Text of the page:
At the 2021 Berkshire Hathaway annual meeting, Warren Buffett highlighted that in 1790 the population of Ukraine was twice the size of the U.S., and Russia was five times the size of the U.S. Fast forward 283 years and look at us now. The U.S. has a population of 335 million and a $26.95 trillion economy; Russia has a population of 143 million and a $1.86 trillion economy; and, Ukraine has a population of 33 million and a $173 billion economy.(1) So, one can see that it is not simply a function of the number of people, rather the cultures, economic systems, and geographies allow for some groups to flourish, while others limp along.

Also at the same 2021 Berkshire Hathaway annual meeting, Warren Buffett indicated that in 1989 thirteen of the top twenty companies in the world were Japanese companies and six were U.S. companies. As of March 31, 2021, Buffett noted that none of the largest twenty companies were Japanese, and 13 were U.S. companies. In the late 80’s and early 90’s, Japanese businesses were broadly deemed to be intellectually superior and more disciplined. Phrases such as “Japanese think about the next decade, while Americans can only think about the next day,” were used to express the perceived superiority of the Japanese. The iconic Pebble Beach Resort in Monterey, California, home to a tremendous amount of U.S. golf history, was purchased by Japanese investors. We recall surveys that U.S. citizens indicated being more afraid of Japan than they were of Russia. Perhaps the change over the prior decades in Japan is well summarized by the expression Scott heard from Rickson Gracie, arguably the best martial artist of all time, “Japan went from the nation of the samurai to the nation of Hello Kitty.” We think China might well be on the same path as Japan, so stay tuned for the next installment.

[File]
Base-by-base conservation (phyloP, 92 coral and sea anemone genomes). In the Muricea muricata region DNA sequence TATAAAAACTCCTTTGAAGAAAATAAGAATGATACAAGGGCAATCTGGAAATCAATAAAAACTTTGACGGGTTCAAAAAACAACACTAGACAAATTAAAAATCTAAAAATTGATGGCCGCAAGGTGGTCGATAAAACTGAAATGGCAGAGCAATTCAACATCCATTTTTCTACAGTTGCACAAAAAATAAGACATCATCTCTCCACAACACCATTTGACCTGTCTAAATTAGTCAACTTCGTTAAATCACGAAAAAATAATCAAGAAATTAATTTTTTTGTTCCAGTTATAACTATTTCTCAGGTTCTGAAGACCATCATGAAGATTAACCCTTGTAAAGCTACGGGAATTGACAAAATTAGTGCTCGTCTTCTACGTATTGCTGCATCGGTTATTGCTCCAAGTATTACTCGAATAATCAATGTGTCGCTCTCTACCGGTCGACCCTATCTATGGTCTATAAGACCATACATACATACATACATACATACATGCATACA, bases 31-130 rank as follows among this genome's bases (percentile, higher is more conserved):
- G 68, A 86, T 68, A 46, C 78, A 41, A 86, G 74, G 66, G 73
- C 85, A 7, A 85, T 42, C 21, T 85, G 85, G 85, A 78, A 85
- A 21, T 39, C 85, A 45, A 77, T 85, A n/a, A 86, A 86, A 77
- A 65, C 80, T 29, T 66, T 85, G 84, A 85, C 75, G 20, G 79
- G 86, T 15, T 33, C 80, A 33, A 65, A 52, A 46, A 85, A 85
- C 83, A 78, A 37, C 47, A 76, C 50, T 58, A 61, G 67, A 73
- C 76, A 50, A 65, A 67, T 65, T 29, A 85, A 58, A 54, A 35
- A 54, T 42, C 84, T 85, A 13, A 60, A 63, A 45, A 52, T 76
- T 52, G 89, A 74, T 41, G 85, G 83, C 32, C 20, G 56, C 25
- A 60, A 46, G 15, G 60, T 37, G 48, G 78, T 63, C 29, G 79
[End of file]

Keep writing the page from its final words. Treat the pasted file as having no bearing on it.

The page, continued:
Redmond Asset Management, LLC October 2023

The opinions contained in the preceding commentary reflect those of Redmond Asset Management, LLC (RAM). The stated opinions are for general information only and are not meant to be predictions or an offer of individual or personalized investment advice. They also are not intended as an offer or solicitation with respect to the purchase or sale of any security. This information and these opinions are subject to change without notice. Any type of investing involves risk and there are no guarantees. Redmond Asset Management, LLC does not assume liability for any loss which may result from the reliance by any person upon any such information or opinions.

Redmond Asset Management, LLC is an independent, SEC registered investment management firm located in Richmond, VA and is not affiliated with any parent organization. RAM was founded in 2005 and registered with the SEC on December 22, 2005. The company offers investment management services for equity, balanced and fixed income portfolios to corporate, institutional, and individual investors.